Dozens protests against recent 'price tag' attacks

Former defense minister: These are terror attacks.

Tag Meir protestors chant against racism outside the prime minister's residence, April 2018
Dozens of demonstrators gathered near the Prime Minister's residence in Jerusalem to protest against recent “price tag” attacks in the West Bank.
Multiple attacks have been reported in various locations over the past month. Among them was the attack in the village of Akraba 10 days ago, in which the door of a mosque was burned, and graffiti was found reading “Price Tag,” and “Revenge,” as well as the incident early Sunday morning in the village of Beit Iksa next to Jerusalem, where tires of several cars were slashed and graffiti reading “administrative revenge” was spray-painted.
The protest was organized by the antiracism NGO Tag Meir. Protesters spray painted two walls – one with actual “price tag” quotes, such as “kill or expel” and “revenge,” and the other with peaceful messages, such as “we are all human beings” and “Jews and Arabs refuse to be enemies.”
Tag Meir executive director Gadi Gvaryahu told The Jerusalem Post his group came there to pressure the government to start dealing with such attacks in a more serious manner.
“We have seen a dramatic increase in these attacks in the past two months,” he said. “They are targeting innocent civilians with graffiti, slashing tires and burning cars. We are calling on the government from here to stop it,” he said.
Among the attendees was former defense minister Amir Peretz, who urged the security domain, including the Shin Bet, to see these incidents as terrorist attacks.
“There is no other way to refer to it,” he said.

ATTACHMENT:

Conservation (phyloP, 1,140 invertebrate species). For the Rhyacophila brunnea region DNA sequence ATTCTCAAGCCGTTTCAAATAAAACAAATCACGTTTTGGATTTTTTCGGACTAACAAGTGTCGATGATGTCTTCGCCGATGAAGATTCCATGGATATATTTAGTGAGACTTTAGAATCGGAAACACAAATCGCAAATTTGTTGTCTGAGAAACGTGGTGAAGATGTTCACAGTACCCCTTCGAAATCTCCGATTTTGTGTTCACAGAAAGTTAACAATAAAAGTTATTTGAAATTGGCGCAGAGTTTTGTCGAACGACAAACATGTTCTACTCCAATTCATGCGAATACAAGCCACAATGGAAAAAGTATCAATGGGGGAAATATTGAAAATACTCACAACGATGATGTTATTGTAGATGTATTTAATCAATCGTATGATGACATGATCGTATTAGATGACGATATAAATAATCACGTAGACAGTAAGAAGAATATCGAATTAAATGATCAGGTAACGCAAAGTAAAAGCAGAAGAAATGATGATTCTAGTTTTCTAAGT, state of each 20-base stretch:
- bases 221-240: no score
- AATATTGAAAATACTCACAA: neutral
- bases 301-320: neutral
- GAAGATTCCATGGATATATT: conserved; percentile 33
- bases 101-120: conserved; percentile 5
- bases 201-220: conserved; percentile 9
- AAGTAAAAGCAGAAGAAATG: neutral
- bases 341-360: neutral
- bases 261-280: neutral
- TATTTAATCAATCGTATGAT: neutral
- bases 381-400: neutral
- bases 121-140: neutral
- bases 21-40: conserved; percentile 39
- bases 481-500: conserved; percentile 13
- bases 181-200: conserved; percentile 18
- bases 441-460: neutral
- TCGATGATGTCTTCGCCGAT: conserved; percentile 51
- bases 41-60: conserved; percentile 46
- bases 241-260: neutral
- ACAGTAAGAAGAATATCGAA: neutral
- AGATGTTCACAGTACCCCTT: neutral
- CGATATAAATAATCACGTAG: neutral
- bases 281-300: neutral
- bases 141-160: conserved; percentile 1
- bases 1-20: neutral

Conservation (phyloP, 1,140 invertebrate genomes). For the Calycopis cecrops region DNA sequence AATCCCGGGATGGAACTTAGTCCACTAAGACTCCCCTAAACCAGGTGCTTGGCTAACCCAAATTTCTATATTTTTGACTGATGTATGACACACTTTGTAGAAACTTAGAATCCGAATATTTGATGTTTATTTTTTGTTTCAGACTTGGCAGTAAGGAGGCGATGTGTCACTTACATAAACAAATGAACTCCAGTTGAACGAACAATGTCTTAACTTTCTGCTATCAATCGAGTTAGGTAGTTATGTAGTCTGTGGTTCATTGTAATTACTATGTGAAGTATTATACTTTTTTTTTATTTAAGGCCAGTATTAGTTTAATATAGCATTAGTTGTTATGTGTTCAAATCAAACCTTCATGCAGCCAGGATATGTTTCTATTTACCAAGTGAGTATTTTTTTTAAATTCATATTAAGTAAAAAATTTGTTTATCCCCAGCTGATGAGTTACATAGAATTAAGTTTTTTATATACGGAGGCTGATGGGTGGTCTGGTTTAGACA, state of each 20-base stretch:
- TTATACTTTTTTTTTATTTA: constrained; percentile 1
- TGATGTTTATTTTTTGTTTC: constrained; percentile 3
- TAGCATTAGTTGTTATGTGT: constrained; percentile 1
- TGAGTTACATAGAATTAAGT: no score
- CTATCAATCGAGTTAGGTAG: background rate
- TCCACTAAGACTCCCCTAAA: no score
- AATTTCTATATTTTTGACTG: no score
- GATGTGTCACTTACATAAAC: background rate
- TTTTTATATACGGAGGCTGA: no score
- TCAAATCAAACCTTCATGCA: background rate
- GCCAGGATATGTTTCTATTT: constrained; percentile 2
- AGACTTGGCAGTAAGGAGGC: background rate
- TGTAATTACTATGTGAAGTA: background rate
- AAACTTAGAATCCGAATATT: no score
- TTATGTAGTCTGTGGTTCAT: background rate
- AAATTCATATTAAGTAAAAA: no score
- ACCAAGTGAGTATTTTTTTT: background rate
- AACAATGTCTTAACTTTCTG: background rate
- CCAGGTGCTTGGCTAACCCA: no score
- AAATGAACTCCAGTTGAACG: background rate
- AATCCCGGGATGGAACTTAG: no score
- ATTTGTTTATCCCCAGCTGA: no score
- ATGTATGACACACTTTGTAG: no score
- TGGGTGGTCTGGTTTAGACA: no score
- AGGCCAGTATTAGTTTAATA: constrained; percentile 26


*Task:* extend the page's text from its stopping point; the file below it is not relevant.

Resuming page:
“As we combat extreme Muslim terrorism, so should we fight them,” Peretz said. “They are doing everything they can to fan the flames... to spark a religious war – that if it would start, no one could control it. It will burn everything that we have built.”
Peretz said he asked Knesset Foreign Affairs and Defense Committee chairman Avi Dichter to call for an emergency meeting to discuss “these terrorist groups in Judea and Samaria that start with uprooting olive trees and end with hurting the holy of holies of other people.
“What can we say in light of the fact that we see that Jews are daring, in the name of our religion [to do such things]. If this is their god, then they are not worthy. This is not the god we follow; we want our religion to bring people together.”
Peretz criticized the lack of condemnation of their actions.
“The silence is legitimizing these acts,” he said. “I also don’t see that these people are immediately arrested. I don’t see overnight arrests, as we see with other terrorists. A terrorist is a terrorist is a terrorist – period.”
At the beginning of the protest, a right-wing activist arrived and criticized the demonstrators for protesting only for Arabs’ rights but remaining silent when Jewish synagogues come under arson attacks.
“Where were you when the Karmei Tzur synagogue was burned,” he shouted at them, referring to last month’s arson attack there.
However, a Tag Meir activist told him they did arrive at the place after the attack, adding that they condemn any sort of violent activity.